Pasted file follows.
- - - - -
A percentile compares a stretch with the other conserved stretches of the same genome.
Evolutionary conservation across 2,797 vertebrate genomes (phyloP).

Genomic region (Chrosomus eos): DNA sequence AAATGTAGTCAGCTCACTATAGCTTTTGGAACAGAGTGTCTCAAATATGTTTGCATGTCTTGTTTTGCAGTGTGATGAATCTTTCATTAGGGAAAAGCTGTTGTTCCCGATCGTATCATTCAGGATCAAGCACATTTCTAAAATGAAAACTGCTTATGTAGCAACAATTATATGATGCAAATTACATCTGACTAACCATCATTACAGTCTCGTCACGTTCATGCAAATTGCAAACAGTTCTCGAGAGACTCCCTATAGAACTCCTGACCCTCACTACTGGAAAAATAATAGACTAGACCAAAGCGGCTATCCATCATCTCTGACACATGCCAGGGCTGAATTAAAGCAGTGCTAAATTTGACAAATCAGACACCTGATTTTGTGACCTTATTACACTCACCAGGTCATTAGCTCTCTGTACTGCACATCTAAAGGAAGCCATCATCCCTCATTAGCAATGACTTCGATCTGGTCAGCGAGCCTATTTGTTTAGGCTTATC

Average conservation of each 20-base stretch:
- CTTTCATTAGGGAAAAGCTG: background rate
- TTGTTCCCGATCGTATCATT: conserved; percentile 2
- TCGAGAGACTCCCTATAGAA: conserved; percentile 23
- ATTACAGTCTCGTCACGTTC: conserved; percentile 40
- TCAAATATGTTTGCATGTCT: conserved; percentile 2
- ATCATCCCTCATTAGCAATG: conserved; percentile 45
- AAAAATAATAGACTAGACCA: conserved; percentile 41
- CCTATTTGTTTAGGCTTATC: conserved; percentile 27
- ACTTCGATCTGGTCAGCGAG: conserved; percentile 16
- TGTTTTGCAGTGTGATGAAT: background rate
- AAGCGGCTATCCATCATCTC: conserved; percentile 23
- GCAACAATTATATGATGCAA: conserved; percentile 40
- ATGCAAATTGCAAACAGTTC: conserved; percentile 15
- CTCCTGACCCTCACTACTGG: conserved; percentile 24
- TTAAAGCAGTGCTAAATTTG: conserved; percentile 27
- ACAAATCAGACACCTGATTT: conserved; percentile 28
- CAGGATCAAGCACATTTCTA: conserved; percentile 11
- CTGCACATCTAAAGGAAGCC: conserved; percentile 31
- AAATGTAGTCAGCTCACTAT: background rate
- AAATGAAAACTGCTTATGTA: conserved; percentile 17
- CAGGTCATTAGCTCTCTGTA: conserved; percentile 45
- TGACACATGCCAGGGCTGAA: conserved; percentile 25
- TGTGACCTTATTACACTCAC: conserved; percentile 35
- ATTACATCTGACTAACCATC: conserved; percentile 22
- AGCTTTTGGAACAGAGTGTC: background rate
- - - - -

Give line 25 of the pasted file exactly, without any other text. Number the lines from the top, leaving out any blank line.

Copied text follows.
- CAGGTCATTAGCTCTCTGTA: conserved; percentile 45